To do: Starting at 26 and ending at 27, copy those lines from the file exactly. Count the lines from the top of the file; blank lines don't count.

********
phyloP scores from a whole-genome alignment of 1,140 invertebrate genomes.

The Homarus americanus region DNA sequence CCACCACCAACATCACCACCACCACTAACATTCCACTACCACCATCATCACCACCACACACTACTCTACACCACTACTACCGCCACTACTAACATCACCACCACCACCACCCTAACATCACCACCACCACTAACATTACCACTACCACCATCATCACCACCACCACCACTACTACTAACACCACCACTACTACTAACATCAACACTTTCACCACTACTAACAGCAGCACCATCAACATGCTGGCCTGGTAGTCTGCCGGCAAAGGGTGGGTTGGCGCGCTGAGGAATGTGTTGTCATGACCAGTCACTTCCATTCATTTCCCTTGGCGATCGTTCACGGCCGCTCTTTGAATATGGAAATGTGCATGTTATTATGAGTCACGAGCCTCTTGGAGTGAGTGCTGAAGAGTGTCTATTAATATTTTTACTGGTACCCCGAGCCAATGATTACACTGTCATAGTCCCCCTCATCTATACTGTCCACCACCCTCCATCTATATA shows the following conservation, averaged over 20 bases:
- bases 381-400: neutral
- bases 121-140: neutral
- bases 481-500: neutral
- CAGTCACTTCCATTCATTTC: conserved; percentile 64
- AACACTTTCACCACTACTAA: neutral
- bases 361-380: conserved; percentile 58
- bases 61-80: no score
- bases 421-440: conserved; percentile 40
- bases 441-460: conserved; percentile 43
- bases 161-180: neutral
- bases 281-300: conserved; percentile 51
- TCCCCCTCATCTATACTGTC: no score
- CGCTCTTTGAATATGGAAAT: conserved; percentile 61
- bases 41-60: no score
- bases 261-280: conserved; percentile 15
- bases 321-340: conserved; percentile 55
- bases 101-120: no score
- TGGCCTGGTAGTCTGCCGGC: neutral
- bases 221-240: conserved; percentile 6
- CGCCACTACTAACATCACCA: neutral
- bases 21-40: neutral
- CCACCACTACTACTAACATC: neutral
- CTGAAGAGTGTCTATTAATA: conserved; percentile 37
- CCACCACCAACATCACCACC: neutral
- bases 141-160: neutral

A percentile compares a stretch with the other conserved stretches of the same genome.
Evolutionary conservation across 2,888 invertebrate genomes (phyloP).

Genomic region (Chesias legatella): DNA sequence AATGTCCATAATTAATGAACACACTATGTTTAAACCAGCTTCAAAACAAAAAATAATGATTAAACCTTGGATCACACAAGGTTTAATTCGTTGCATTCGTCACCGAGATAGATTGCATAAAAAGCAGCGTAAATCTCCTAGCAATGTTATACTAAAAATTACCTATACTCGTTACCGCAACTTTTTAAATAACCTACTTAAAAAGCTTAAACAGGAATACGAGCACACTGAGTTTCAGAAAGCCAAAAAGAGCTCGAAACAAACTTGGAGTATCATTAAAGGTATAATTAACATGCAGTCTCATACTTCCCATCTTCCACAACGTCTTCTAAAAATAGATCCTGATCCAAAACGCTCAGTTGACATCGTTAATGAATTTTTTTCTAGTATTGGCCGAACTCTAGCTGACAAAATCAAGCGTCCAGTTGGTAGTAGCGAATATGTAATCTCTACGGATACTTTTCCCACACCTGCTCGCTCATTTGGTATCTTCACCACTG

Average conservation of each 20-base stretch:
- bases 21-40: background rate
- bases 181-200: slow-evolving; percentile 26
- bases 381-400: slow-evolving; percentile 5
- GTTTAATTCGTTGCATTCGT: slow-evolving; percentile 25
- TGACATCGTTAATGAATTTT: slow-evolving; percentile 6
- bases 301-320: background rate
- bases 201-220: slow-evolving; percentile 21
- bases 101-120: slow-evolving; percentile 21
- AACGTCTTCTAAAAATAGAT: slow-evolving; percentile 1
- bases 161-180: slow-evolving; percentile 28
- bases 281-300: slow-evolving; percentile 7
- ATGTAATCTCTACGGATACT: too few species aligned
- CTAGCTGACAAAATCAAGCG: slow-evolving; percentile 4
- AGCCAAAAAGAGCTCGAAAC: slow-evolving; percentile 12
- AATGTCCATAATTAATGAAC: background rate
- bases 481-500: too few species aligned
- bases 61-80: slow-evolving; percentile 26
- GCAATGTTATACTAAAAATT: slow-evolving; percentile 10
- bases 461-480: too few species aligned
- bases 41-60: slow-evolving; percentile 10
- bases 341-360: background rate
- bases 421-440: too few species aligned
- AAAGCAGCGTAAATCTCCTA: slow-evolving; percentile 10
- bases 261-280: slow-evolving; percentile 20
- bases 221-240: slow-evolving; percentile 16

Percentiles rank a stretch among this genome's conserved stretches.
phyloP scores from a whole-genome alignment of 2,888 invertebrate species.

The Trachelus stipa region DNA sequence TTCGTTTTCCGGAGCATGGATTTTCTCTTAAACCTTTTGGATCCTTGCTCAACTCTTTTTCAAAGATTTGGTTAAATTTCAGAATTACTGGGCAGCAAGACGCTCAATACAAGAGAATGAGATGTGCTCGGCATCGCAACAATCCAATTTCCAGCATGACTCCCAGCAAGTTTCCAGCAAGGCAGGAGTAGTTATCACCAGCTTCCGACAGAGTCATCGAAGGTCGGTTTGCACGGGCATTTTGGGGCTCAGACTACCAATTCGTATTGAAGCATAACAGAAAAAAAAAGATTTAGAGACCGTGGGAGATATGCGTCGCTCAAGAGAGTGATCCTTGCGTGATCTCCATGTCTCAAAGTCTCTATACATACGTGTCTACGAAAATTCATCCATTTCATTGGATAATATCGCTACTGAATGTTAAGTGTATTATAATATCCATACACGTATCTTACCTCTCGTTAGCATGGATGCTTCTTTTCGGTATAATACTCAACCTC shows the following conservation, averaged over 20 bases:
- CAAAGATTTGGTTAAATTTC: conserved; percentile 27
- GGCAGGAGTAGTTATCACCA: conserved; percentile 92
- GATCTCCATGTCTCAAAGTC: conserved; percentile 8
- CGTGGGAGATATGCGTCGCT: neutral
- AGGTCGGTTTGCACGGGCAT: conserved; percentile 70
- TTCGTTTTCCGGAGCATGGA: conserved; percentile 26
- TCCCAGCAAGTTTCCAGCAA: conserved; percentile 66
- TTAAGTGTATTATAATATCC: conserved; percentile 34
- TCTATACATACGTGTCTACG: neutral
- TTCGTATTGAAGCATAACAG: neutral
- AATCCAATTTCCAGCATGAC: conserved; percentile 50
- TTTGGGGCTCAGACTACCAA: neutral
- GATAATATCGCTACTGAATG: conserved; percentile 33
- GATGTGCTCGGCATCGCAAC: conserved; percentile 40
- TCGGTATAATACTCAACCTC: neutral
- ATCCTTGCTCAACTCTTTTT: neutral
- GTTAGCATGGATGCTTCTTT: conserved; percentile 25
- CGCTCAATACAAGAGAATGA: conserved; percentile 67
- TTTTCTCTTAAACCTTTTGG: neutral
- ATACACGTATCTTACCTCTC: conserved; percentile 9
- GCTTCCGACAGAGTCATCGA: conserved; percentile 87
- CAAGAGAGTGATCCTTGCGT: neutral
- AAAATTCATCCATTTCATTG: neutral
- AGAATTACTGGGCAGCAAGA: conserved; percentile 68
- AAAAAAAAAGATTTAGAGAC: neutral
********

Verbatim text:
- CCACCACCAACATCACCACC: neutral
- bases 141-160: neutral